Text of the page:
After our mid afternoon meal we headed to the airport for our one hour Island Air flight to Kauai. 

Left overs for breakfast.

The volcanic black rock cove just outside Hana Kai.

Coconuts on the beach.                                                         Hana Kai condos.

Lots of colourful flowers - after all it is Hawai'i.

Coastal scenery on the scenic drive along the Hana Highway back to the airport.

Before reaching the airport for our flight to Kauai we stopped in the upcountry for some food at the Hali'imaile General Store.

Memories of Maui:

The highlights from our week in Maui:

  • the outrigger canoe with Gayle's mom's name - Leila
  • the food at Mama's Fish House, especially the Bouillabaisse
  • the 'western' feel of the up-country
  • great Mexican food at Polli's
  • surfers
  • perhaps it is less so in Wailea but the general relaxed vibe of the Island
  • Haleakala crater and the silver swords
  • the drive around the north-west of Maui
  • Gayle seeing a whale breach
  • Duke's
  • the Hana Highway
  • volcanic black beaches
  • the Pipiwai Trail and it's bamboo forests and banyan tree
  • Makahiku waterfall

Expenses (based on average exchange rate 1 US$ = $1.02 Cdn):

Regrettably beyond the costs of our lodgings I cannot locate records of what we spent on airfare, food, vehicle rental, tours or souvenirs.

One observation is that while relatively expensive, which was not surprising, the food in Maui was interesting and good

Lodging at the three places we stayed in Maui ranged from a low of $267 US$ to a high of $369 US$.  Here are the places, the amounts we paid (in US$ but the exchange rate was essentially at par) and a link to their website.  


$ 369      The Inn at Mamas Fish House          Paia                                   www.mamasfishhouse.com       

$ 295      The Mauian                                      Lahaina                              www.mauian.com

$ 267      Hana Kai                                           Hana                                 www.hanakaimaui.com

March 08, 2012 - Sheraton Kauai Resort, Poipu, Kauai

     With the flight on-time we arrived as planned on the east coast of Kauai, picked up our rental car and easily drove the half hour south to Poipu Beach where we found our Coastline Cottage on Turtle Bay.  However the cottage was locked (there was no key as arranged, and peering in the window it was clearly not made up for guests.  We called a number of times all with no answer, and found Wifi access from which we sent an email.  Again no answer.  We sat.  We waited.  We tried again.  Nothing.  Now dark we decided to book a nearby Sheraton.  As we were pulling up to the resort we finally heard from Lori who apologized profusely, saying a close friend, someone she had taught piano to as a youth, had passed away.  With the funeral and everything going on she did not have time to deal with preparing the unit we had rented.  In fact she had arranged for us to stay in another condo unit (one that turned out to have a fabulous view of the ocean and honestly much better than the place we had booked) but communicating so had slipped her mind.  Of course she covered the cost of the Sheraton.  In the end, while there were many concerning moments upon arrival we had a night at the Sheraton and four nights at an upgraded condo, so it all worked out.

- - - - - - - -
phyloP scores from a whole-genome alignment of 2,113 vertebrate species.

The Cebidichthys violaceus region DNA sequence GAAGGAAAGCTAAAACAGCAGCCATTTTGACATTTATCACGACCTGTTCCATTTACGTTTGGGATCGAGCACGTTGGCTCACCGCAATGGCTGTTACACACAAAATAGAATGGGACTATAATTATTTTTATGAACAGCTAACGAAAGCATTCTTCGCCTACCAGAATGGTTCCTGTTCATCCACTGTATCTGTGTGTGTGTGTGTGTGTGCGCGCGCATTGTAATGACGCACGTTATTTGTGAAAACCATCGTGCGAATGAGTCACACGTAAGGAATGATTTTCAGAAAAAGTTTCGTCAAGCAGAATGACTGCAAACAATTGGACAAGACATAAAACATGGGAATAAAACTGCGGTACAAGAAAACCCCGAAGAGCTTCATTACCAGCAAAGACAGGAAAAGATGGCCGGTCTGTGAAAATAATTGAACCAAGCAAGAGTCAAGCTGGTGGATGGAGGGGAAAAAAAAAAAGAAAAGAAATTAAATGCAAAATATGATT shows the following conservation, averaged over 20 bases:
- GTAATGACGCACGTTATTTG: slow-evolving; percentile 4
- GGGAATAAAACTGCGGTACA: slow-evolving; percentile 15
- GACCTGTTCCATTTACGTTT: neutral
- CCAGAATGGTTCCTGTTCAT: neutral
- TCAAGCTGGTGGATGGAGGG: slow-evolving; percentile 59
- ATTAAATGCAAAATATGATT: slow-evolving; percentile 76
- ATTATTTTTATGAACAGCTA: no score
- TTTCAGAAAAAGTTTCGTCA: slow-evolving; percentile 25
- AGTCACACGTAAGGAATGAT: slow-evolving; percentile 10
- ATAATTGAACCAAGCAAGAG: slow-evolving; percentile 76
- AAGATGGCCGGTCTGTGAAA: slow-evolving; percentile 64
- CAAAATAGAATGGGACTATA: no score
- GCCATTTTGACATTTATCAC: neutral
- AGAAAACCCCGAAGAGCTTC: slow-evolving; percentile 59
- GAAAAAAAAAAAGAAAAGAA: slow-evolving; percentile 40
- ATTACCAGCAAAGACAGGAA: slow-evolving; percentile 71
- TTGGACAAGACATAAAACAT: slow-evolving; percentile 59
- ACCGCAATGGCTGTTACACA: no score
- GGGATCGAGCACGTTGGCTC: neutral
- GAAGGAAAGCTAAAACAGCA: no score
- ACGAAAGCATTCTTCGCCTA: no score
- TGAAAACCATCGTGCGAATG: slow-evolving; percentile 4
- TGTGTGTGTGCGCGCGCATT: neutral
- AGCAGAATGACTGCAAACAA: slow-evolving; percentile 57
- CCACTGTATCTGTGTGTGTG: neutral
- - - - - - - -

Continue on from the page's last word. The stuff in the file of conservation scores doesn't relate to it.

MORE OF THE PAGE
After checking out of the Sheraton we moved over to a beautiful (and huge) condo at Whalers Cove.  By the time we had settled in it was into the afternoon.  We decided to take a drive west along the south coast of Kauai first through Hanapepe with its well known swinging bridge, then past Waimea and on to Kekaha Beach.

     The Hanapepe Swinging Bridge is a popular attraction, originally built in the early 1900s as  a way for residents to cross the river.  After Hurricane Iniki destroyed the bridge in 1992 it was restored and reinforced.  The fact the bridge seriously rocks and sways is appealing to children (and the child in some of us adults).

     Kekaha is a beautiful sandy beach from where we enjoyed a stunning sunset.

     We stopped at the Grove Cafe in Waimea for dinner, in part because there was a group of men playing traditional Hawaiian music.   Gayle enjoyed a vegie burger while I splurged on the Surf & Turf.  Great food with great music.

Kaua'i Hawai'i

The grounds of the Sheraton Kauai Resort.                           The pool at Whalers Cove Resort.

The Hanapepe swinging bridge.

The sun setting at Kekaha Beach.

Gayle on a beach - perfect lighting.

Footprints on the beach as the sun begins to set.

A spectacular sunset.

Local musicians at the Grove Cafe.

Vegi burger for Gayle.                                                                               Surf & Turf for me.

March 09, 2012 - the east coast of  Kauai, Whalers Cove Resort, Hanakaape Bay

     Not much happening today.  Overcast and raining it was not a great day to see much.  So we relaxed in our condo, making ourselves breakfast with the few supplies we picked up yesterday.  It improved marginally in the afternoon so we decided to take a drive up the east coast.  The weather was such that I didn't take many photos and those I did are rather dreary.  We did however find a very nice restaurant for dinner where we enjoyed a great meal.

We drove up the east coast to Kapa'a where we had an superb dinner at the Hukilau Lanai Restaurant.

Shrimp and chicken for my main course.                               A molten lava cake for dessert.